In her March 20 article, Loven also highlighted Bush's "mischaracterization" of the opposition to his counter-terrorism policies, which he repeatedly advanced during his re-election campaign:
Running for re-election against Sen. John Kerry in 2004, Bush frequently used some version of this line to paint his Democratic opponent as weaker in the fight against terrorism: "My opponent and others believe this matter is a matter of intelligence and law enforcement."
The assertion was called a mischaracterization of Kerry's views even by a Republican, Sen. John McCain of Arizona.
But Loven made no mention of the fact that Bush has continued to put forward this argument since winning re-election in 2004 and that the AP has reported it without challenge. For example, a January 2 article by AP staff writer Deb Riechmann uncritically reported Bush making this claim about his warrantless domestic surveillance program during a January 1 visit to the Brooke Army Medical Center:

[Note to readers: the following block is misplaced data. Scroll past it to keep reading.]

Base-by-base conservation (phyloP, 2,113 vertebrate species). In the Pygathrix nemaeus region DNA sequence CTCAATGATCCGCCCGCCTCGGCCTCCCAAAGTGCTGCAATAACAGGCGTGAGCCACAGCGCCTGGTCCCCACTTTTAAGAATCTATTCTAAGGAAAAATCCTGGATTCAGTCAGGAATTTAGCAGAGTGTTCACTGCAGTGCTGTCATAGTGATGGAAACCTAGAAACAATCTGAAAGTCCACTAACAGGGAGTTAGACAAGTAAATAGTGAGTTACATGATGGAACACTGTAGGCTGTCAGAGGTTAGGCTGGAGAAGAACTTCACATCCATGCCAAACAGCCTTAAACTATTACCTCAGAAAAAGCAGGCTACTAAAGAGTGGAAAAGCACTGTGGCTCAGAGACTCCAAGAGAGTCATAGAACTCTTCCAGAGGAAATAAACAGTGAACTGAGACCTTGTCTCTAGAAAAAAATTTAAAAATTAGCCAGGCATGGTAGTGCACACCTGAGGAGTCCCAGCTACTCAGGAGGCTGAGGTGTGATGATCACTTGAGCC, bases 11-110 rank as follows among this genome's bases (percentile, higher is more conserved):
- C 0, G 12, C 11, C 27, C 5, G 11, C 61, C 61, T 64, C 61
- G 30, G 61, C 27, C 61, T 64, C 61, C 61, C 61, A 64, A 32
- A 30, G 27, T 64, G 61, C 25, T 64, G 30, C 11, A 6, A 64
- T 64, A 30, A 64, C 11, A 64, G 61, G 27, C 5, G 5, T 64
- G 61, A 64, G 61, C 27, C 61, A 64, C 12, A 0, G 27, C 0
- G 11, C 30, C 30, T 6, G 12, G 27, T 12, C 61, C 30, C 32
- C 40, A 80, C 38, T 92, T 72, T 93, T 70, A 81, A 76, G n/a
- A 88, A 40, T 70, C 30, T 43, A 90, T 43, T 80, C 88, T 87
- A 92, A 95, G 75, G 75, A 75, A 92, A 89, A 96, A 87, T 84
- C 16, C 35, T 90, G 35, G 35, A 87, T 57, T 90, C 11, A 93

After spending hours visiting wounded troops suffering from what he described as the "horrible consequences" of war, President Bush minced no words in defending the domestic spying program he authorized to foil terrorists.
"Some say, well maybe this isn't a war -- maybe this is just a law enforcement operation. I strongly disagree," Bush said Sunday at Brooke Army Medical Center in San Antonio, where he answered reporters' questions about the eavesdropping program set up after the 9-11 attacks. "We're at war with an enemy that wants to hurt us again."
In Washington, lawmakers are preparing for hearings into the domestic spying program, which Bush contends does not involve widespread eavesdropping on Americans.